The first industrial revolution was mechanical. The second one is digital and we are on the tail end of it. Digital technology has become such an integral and inseparable part of our everyday lives and jobs, we cannot imagine the world without it. Indeed, should a hypothetical solar flare fritz all electrical devices on the planet for even a moment, we would be plunged into utter chaos and would take a lot of time to recover.
Computers handle most of what we use today and make our lives a lot easier. Modern material handling technologies are no different, and they are especially crucial for brevity and efficiency of business. They entail transport and storage of objects (products) within a warehouse and between warehouses. If you intend to establish a solid distribution system, here’s an overview of contemporary material handling technologies.
Conveyors are an old technology that has managed to stay relevant throughout the last century due to its simplicity and practicality. They’re not particularly hard to install and they are used to transport items from one end of the warehouse to another. The most evident upside is that you can have many different types of conveyors adjusted for different items in one warehouse, if organized properly.
Managing and handling the logistics of items on conveyors has become easy because the speed and direction can be adjusted immediately through the computer mainframe. Additionally, sticker applications and printers can be implemented on conveyors along with related software. Carton sealers and weigh scales are a godsend for time management.
Organizing and managing space in a busy warehouse is turning into an insurmountable challenge. Usually, in order to create additional space for products, the human presence in the warehouse as well as the accompanying railings and walking spaces, are becoming increasingly absent. In such dense environments, stacker cranes have a crucial role to play in storing items in these confined, limited spaces. It’s a goods-to-man principle with added forklift element. As such, it is more efficient than both elements combined. With a 35-meter reach, these cranes are vertically more efficient than forklifts and with built-in sensors; they can maneuver through space with surprising agility.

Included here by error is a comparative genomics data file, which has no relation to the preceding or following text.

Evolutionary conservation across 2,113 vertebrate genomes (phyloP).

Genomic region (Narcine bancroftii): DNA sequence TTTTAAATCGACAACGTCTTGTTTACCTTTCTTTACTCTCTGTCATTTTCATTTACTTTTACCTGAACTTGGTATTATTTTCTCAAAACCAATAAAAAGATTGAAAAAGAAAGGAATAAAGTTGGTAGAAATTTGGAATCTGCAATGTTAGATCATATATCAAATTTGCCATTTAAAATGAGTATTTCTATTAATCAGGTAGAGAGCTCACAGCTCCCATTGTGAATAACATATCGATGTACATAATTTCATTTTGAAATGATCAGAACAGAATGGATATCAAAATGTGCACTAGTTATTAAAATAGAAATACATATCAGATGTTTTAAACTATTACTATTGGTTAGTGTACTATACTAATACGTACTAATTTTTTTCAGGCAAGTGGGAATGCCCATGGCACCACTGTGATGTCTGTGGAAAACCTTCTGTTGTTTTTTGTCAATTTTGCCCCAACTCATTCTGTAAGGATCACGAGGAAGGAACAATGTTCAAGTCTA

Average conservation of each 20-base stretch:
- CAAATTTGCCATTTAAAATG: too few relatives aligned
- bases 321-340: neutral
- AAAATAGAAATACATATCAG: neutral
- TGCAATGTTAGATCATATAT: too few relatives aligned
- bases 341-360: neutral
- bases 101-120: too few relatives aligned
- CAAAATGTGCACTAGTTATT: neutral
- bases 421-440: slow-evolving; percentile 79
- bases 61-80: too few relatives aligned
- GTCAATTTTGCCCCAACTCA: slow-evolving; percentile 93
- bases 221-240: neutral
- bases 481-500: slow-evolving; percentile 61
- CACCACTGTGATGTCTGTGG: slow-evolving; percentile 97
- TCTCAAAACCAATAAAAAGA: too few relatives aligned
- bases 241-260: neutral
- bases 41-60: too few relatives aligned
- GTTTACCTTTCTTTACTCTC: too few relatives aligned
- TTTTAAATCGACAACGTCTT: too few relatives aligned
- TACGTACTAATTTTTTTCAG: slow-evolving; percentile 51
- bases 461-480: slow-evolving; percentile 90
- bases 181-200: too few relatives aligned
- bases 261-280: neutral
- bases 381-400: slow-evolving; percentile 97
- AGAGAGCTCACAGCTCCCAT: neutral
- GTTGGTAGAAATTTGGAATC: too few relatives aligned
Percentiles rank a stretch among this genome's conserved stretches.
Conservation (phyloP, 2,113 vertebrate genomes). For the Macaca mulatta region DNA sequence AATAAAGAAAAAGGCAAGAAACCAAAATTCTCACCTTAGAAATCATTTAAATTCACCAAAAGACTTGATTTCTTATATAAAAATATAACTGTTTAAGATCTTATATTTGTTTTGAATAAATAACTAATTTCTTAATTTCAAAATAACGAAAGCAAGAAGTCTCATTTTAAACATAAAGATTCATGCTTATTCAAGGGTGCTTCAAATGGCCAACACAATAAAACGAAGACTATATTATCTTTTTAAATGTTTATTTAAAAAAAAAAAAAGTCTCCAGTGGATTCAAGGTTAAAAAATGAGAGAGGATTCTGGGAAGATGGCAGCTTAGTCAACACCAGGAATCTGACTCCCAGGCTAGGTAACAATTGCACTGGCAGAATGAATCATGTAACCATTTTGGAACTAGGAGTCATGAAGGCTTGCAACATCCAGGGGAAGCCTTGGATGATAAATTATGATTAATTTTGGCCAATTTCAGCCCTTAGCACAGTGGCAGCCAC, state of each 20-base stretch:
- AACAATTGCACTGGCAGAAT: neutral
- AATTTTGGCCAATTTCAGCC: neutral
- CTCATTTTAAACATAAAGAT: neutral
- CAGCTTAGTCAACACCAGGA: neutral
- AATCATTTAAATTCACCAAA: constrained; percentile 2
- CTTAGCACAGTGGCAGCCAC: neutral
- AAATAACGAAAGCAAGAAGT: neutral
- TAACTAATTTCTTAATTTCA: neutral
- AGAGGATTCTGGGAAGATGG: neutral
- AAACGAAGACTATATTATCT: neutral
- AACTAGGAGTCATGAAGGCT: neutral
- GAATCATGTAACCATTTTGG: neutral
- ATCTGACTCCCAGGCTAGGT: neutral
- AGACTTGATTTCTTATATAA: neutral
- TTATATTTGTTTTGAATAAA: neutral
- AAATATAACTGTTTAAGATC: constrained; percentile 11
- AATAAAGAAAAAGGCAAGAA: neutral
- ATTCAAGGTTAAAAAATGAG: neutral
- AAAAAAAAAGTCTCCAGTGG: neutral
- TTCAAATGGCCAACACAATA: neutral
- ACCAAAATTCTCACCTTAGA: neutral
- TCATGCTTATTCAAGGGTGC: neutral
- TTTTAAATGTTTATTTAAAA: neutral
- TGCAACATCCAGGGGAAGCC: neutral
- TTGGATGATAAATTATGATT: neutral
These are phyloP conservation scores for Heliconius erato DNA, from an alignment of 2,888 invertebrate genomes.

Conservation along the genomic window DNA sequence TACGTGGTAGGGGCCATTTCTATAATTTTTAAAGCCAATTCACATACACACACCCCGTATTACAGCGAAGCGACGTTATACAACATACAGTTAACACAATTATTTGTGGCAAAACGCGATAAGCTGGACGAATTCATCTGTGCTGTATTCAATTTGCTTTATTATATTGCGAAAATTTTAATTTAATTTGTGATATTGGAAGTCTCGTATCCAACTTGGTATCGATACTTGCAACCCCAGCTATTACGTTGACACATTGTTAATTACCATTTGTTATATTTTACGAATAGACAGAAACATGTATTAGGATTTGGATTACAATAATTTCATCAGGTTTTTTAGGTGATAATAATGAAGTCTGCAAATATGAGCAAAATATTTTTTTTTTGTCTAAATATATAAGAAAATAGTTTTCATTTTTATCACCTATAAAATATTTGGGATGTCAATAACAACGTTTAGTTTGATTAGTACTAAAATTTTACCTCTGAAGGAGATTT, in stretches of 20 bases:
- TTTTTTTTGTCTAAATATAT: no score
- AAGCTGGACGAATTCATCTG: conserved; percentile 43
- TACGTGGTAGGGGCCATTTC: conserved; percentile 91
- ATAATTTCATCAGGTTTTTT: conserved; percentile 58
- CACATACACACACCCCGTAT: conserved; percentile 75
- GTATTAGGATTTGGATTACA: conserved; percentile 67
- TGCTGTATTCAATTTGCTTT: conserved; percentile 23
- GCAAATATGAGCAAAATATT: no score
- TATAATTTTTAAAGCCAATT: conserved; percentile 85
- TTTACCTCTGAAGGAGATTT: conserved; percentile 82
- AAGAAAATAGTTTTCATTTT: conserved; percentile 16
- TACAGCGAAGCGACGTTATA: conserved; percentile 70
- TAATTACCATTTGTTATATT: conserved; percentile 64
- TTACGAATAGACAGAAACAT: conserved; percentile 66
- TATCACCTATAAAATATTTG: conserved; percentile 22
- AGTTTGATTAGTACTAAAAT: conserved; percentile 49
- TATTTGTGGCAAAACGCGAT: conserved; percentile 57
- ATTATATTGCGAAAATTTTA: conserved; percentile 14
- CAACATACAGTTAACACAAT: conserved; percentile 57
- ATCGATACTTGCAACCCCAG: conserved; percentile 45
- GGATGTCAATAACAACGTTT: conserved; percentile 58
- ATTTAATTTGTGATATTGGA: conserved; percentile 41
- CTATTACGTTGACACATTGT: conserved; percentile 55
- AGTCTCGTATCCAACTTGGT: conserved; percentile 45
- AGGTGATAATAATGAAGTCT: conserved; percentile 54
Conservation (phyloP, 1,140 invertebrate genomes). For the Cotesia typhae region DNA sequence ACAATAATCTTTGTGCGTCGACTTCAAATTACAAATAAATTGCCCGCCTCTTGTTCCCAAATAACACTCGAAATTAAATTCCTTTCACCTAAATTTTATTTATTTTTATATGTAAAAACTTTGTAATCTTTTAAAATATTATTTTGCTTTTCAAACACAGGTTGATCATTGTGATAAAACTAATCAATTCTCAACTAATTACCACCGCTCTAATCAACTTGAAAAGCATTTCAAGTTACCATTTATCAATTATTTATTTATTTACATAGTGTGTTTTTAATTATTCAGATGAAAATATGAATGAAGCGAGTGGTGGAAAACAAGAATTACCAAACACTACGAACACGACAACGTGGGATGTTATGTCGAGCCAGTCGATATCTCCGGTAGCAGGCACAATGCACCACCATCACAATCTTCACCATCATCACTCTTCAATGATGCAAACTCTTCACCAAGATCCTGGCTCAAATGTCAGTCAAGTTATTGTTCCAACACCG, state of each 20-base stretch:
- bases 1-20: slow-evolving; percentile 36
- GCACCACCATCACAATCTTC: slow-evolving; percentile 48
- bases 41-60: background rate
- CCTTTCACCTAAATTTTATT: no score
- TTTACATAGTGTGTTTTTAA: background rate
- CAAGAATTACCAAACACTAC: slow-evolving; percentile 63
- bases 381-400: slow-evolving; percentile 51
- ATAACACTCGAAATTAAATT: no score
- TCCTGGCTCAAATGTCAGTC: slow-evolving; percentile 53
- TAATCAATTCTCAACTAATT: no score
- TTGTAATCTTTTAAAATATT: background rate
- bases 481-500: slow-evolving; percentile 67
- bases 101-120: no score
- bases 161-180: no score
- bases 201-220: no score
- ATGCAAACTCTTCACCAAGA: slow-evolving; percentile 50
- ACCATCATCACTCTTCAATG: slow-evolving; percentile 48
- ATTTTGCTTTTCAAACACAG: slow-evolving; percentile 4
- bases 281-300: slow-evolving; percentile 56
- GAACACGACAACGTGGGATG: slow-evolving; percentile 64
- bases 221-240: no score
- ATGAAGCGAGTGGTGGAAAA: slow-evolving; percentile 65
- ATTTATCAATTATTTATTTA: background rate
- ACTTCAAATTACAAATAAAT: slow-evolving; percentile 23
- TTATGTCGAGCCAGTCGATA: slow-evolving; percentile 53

Satellites are modular parts of the bigger warehouse shelving structure and they are the gold standard right now. They mostly use rails and they are meant to store and retrieve heavy-duty pallet racking components tested according to the highest international standards. This is done by moving equipped pallet load in and out of storage construction. Satellite carts are positioned manually by using a forklift, and then it becomes operative via remote controls. Due to this function, the warehouse workers often call them smart racks. They are also convenient because they function in their own operating circle without getting in the way of forklift drivers. To make the matters even more manageable, satellite systems are fitted with sensors that make the whole system even more autonomous.
Even though we’re still a far cry from cyborg and AI filled future (Blade Runner takes place in 2019), the greatest advances in robotics have seen practical application in warehouses. Even though they tend to be designed to perform a basic and specific function, the introduction of robots into warehouses has raised efficiency and lowered the probability of workplace injuries.
Additionally, product damage has been minimized. Some argue the robots have taken over job position previously held by blue-collar warehouse workers. While this is true in most cases, this has also created new job positions – robot maintenance and software engineer positions that need to take care of these machines on site have seen a significant surge in employability.
Every type of business is looking for the most efficient way to turn profit in the shortest time span. On the one hand, the questions of business go beyond this mere arithmetic and we always have to remember the human factor is crucial in spite of technological advancements. On the other hand, it always boils down to the item itself. Between product line and end user, there is a possibility the product will end up damaged or completely destroyed. Contemporary materials handling technologies are becoming more refined each day to ensure this does not happen.